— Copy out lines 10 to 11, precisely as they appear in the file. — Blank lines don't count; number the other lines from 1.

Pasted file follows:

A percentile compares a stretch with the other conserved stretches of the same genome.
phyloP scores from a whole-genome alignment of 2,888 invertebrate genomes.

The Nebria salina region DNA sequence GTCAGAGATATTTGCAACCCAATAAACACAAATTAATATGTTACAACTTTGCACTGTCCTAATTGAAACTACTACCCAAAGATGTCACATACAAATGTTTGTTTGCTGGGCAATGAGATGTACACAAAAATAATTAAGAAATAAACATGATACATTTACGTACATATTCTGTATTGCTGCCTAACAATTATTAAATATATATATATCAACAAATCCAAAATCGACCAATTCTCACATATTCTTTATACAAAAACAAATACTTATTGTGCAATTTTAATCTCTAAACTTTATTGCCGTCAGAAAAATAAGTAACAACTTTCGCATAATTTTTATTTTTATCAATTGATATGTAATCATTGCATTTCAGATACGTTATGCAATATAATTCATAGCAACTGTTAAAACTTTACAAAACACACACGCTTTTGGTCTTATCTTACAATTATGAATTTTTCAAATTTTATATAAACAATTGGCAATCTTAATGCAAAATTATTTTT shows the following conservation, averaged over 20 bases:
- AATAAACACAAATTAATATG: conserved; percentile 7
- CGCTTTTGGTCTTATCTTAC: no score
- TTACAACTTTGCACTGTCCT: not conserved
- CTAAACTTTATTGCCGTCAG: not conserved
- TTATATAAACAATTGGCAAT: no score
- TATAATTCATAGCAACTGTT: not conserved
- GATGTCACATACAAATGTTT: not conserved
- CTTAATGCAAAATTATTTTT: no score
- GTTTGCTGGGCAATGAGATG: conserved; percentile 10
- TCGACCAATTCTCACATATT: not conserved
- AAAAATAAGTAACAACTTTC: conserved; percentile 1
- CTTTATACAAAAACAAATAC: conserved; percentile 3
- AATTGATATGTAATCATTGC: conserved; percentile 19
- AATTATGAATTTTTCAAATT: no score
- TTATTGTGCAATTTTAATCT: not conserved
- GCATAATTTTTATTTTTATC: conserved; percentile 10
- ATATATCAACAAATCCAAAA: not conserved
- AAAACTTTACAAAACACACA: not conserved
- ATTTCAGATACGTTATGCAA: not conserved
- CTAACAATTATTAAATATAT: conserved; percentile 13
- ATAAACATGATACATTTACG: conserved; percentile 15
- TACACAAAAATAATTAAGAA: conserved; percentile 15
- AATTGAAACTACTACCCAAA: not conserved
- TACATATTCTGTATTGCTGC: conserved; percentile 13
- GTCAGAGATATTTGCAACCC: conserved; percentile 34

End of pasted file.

- GATGTCACATACAAATGTTT: not conserved
- CTTAATGCAAAATTATTTTT: no score